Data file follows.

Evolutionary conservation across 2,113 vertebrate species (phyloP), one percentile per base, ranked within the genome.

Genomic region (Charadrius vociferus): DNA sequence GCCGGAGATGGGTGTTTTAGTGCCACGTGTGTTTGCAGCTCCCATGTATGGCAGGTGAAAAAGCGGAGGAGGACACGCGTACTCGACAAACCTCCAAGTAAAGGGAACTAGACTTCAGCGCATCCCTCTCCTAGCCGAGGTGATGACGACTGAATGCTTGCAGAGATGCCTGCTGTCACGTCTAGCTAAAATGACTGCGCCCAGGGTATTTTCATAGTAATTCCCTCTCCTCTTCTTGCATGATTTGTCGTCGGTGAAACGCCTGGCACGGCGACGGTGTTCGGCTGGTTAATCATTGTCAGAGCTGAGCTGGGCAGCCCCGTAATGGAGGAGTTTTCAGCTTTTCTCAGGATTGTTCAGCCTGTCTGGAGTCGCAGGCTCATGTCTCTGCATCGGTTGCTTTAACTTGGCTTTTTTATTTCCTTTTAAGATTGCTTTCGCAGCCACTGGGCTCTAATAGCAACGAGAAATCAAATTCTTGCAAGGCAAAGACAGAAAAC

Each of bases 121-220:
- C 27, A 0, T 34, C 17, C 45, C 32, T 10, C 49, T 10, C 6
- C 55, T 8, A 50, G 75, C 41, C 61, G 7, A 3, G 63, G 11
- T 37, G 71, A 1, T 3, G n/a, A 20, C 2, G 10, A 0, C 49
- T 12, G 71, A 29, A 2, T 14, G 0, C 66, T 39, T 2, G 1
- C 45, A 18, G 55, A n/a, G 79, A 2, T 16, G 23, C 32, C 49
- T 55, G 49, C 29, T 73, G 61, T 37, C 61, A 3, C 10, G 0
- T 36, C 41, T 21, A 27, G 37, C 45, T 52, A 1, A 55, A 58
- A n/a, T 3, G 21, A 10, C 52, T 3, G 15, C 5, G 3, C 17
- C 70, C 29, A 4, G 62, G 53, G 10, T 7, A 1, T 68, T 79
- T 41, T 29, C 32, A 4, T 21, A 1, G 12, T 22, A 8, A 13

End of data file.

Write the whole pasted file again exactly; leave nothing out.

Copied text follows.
Evolutionary conservation across 2,113 vertebrate species (phyloP), one percentile per base, ranked within the genome.

Genomic region (Charadrius vociferus): DNA sequence GCCGGAGATGGGTGTTTTAGTGCCACGTGTGTTTGCAGCTCCCATGTATGGCAGGTGAAAAAGCGGAGGAGGACACGCGTACTCGACAAACCTCCAAGTAAAGGGAACTAGACTTCAGCGCATCCCTCTCCTAGCCGAGGTGATGACGACTGAATGCTTGCAGAGATGCCTGCTGTCACGTCTAGCTAAAATGACTGCGCCCAGGGTATTTTCATAGTAATTCCCTCTCCTCTTCTTGCATGATTTGTCGTCGGTGAAACGCCTGGCACGGCGACGGTGTTCGGCTGGTTAATCATTGTCAGAGCTGAGCTGGGCAGCCCCGTAATGGAGGAGTTTTCAGCTTTTCTCAGGATTGTTCAGCCTGTCTGGAGTCGCAGGCTCATGTCTCTGCATCGGTTGCTTTAACTTGGCTTTTTTATTTCCTTTTAAGATTGCTTTCGCAGCCACTGGGCTCTAATAGCAACGAGAAATCAAATTCTTGCAAGGCAAAGACAGAAAAC

Each of bases 121-220:
- C 27, A 0, T 34, C 17, C 45, C 32, T 10, C 49, T 10, C 6
- C 55, T 8, A 50, G 75, C 41, C 61, G 7, A 3, G 63, G 11
- T 37, G 71, A 1, T 3, G n/a, A 20, C 2, G 10, A 0, C 49
- T 12, G 71, A 29, A 2, T 14, G 0, C 66, T 39, T 2, G 1
- C 45, A 18, G 55, A n/a, G 79, A 2, T 16, G 23, C 32, C 49
- T 55, G 49, C 29, T 73, G 61, T 37, C 61, A 3, C 10, G 0
- T 36, C 41, T 21, A 27, G 37, C 45, T 52, A 1, A 55, A 58
- A n/a, T 3, G 21, A 10, C 52, T 3, G 15, C 5, G 3, C 17
- C 70, C 29, A 4, G 62, G 53, G 10, T 7, A 1, T 68, T 79
- T 41, T 29, C 32, A 4, T 21, A 1, G 12, T 22, A 8, A 13